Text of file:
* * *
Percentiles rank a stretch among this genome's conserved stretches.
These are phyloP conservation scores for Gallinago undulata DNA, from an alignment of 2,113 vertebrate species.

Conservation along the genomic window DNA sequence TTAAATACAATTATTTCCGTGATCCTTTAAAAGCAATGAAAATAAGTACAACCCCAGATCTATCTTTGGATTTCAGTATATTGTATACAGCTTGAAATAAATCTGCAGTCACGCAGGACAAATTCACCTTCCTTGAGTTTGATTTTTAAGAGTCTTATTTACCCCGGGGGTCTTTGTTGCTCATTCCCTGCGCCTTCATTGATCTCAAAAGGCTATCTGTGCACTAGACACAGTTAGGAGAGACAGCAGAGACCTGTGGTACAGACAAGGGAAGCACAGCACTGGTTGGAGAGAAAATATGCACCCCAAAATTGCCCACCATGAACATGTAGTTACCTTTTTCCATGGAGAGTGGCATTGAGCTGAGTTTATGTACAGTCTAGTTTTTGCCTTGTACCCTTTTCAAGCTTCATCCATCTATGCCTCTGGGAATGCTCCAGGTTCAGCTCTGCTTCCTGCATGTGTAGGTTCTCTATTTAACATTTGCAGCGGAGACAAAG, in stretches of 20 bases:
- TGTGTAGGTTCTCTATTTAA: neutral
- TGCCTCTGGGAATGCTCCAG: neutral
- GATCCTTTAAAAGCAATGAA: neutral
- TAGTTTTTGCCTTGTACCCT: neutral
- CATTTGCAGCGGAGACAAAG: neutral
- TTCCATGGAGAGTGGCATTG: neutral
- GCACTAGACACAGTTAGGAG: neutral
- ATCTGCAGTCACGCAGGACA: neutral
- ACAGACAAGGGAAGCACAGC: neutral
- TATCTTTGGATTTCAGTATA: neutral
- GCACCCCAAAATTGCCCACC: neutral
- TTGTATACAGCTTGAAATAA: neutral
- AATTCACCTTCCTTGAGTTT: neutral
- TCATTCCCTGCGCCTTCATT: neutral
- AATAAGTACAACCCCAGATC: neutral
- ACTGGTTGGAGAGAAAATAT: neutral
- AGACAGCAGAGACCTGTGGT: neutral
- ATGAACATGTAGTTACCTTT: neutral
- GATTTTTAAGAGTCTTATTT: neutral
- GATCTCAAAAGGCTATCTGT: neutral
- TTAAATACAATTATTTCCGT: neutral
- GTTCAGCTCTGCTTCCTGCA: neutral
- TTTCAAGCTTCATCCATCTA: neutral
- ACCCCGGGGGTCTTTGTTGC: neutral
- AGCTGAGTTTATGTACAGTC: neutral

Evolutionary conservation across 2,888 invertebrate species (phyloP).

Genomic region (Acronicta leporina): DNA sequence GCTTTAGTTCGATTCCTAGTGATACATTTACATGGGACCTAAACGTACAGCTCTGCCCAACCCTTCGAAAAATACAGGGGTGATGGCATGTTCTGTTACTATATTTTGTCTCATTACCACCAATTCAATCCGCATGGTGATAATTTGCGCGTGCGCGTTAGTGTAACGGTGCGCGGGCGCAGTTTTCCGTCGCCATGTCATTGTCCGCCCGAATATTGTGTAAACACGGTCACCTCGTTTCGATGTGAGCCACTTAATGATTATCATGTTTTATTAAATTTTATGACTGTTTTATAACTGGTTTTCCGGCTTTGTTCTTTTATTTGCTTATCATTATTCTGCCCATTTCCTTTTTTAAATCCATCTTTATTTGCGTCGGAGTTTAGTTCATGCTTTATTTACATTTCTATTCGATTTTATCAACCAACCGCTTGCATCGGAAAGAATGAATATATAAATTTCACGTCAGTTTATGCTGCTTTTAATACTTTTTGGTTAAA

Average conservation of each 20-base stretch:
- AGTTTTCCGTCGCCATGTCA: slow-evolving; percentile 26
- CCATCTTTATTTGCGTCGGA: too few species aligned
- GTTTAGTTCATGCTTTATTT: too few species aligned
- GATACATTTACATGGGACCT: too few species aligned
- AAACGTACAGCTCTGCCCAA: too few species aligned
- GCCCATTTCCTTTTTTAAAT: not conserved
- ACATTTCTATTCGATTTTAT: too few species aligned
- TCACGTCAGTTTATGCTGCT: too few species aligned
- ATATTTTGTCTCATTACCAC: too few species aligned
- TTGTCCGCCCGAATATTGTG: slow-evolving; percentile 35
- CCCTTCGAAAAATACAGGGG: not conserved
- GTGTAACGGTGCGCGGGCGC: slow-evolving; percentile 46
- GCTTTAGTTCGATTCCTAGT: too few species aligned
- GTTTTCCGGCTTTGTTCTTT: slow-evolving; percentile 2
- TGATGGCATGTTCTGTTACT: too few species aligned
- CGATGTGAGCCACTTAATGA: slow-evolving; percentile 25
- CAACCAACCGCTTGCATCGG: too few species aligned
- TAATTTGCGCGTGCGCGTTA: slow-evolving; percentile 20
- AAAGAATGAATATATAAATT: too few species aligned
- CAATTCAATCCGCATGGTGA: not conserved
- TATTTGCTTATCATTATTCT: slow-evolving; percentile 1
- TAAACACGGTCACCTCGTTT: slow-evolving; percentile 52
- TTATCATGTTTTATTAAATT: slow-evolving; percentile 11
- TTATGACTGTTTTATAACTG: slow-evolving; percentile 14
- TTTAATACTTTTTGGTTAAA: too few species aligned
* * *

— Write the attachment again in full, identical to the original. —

Percentiles rank a stretch among this genome's conserved stretches.
These are phyloP conservation scores for Gallinago undulata DNA, from an alignment of 2,113 vertebrate species.

Conservation along the genomic window DNA sequence TTAAATACAATTATTTCCGTGATCCTTTAAAAGCAATGAAAATAAGTACAACCCCAGATCTATCTTTGGATTTCAGTATATTGTATACAGCTTGAAATAAATCTGCAGTCACGCAGGACAAATTCACCTTCCTTGAGTTTGATTTTTAAGAGTCTTATTTACCCCGGGGGTCTTTGTTGCTCATTCCCTGCGCCTTCATTGATCTCAAAAGGCTATCTGTGCACTAGACACAGTTAGGAGAGACAGCAGAGACCTGTGGTACAGACAAGGGAAGCACAGCACTGGTTGGAGAGAAAATATGCACCCCAAAATTGCCCACCATGAACATGTAGTTACCTTTTTCCATGGAGAGTGGCATTGAGCTGAGTTTATGTACAGTCTAGTTTTTGCCTTGTACCCTTTTCAAGCTTCATCCATCTATGCCTCTGGGAATGCTCCAGGTTCAGCTCTGCTTCCTGCATGTGTAGGTTCTCTATTTAACATTTGCAGCGGAGACAAAG, in stretches of 20 bases:
- TGTGTAGGTTCTCTATTTAA: neutral
- TGCCTCTGGGAATGCTCCAG: neutral
- GATCCTTTAAAAGCAATGAA: neutral
- TAGTTTTTGCCTTGTACCCT: neutral
- CATTTGCAGCGGAGACAAAG: neutral
- TTCCATGGAGAGTGGCATTG: neutral
- GCACTAGACACAGTTAGGAG: neutral
- ATCTGCAGTCACGCAGGACA: neutral
- ACAGACAAGGGAAGCACAGC: neutral
- TATCTTTGGATTTCAGTATA: neutral
- GCACCCCAAAATTGCCCACC: neutral
- TTGTATACAGCTTGAAATAA: neutral
- AATTCACCTTCCTTGAGTTT: neutral
- TCATTCCCTGCGCCTTCATT: neutral
- AATAAGTACAACCCCAGATC: neutral
- ACTGGTTGGAGAGAAAATAT: neutral
- AGACAGCAGAGACCTGTGGT: neutral
- ATGAACATGTAGTTACCTTT: neutral
- GATTTTTAAGAGTCTTATTT: neutral
- GATCTCAAAAGGCTATCTGT: neutral
- TTAAATACAATTATTTCCGT: neutral
- GTTCAGCTCTGCTTCCTGCA: neutral
- TTTCAAGCTTCATCCATCTA: neutral
- ACCCCGGGGGTCTTTGTTGC: neutral
- AGCTGAGTTTATGTACAGTC: neutral

Evolutionary conservation across 2,888 invertebrate species (phyloP).

Genomic region (Acronicta leporina): DNA sequence GCTTTAGTTCGATTCCTAGTGATACATTTACATGGGACCTAAACGTACAGCTCTGCCCAACCCTTCGAAAAATACAGGGGTGATGGCATGTTCTGTTACTATATTTTGTCTCATTACCACCAATTCAATCCGCATGGTGATAATTTGCGCGTGCGCGTTAGTGTAACGGTGCGCGGGCGCAGTTTTCCGTCGCCATGTCATTGTCCGCCCGAATATTGTGTAAACACGGTCACCTCGTTTCGATGTGAGCCACTTAATGATTATCATGTTTTATTAAATTTTATGACTGTTTTATAACTGGTTTTCCGGCTTTGTTCTTTTATTTGCTTATCATTATTCTGCCCATTTCCTTTTTTAAATCCATCTTTATTTGCGTCGGAGTTTAGTTCATGCTTTATTTACATTTCTATTCGATTTTATCAACCAACCGCTTGCATCGGAAAGAATGAATATATAAATTTCACGTCAGTTTATGCTGCTTTTAATACTTTTTGGTTAAA

Average conservation of each 20-base stretch:
- AGTTTTCCGTCGCCATGTCA: slow-evolving; percentile 26
- CCATCTTTATTTGCGTCGGA: too few species aligned
- GTTTAGTTCATGCTTTATTT: too few species aligned
- GATACATTTACATGGGACCT: too few species aligned
- AAACGTACAGCTCTGCCCAA: too few species aligned
- GCCCATTTCCTTTTTTAAAT: not conserved
- ACATTTCTATTCGATTTTAT: too few species aligned
- TCACGTCAGTTTATGCTGCT: too few species aligned
- ATATTTTGTCTCATTACCAC: too few species aligned
- TTGTCCGCCCGAATATTGTG: slow-evolving; percentile 35
- CCCTTCGAAAAATACAGGGG: not conserved
- GTGTAACGGTGCGCGGGCGC: slow-evolving; percentile 46
- GCTTTAGTTCGATTCCTAGT: too few species aligned
- GTTTTCCGGCTTTGTTCTTT: slow-evolving; percentile 2
- TGATGGCATGTTCTGTTACT: too few species aligned
- CGATGTGAGCCACTTAATGA: slow-evolving; percentile 25
- CAACCAACCGCTTGCATCGG: too few species aligned
- TAATTTGCGCGTGCGCGTTA: slow-evolving; percentile 20
- AAAGAATGAATATATAAATT: too few species aligned
- CAATTCAATCCGCATGGTGA: not conserved
- TATTTGCTTATCATTATTCT: slow-evolving; percentile 1
- TAAACACGGTCACCTCGTTT: slow-evolving; percentile 52
- TTATCATGTTTTATTAAATT: slow-evolving; percentile 11
- TTATGACTGTTTTATAACTG: slow-evolving; percentile 14
- TTTAATACTTTTTGGTTAAA: too few species aligned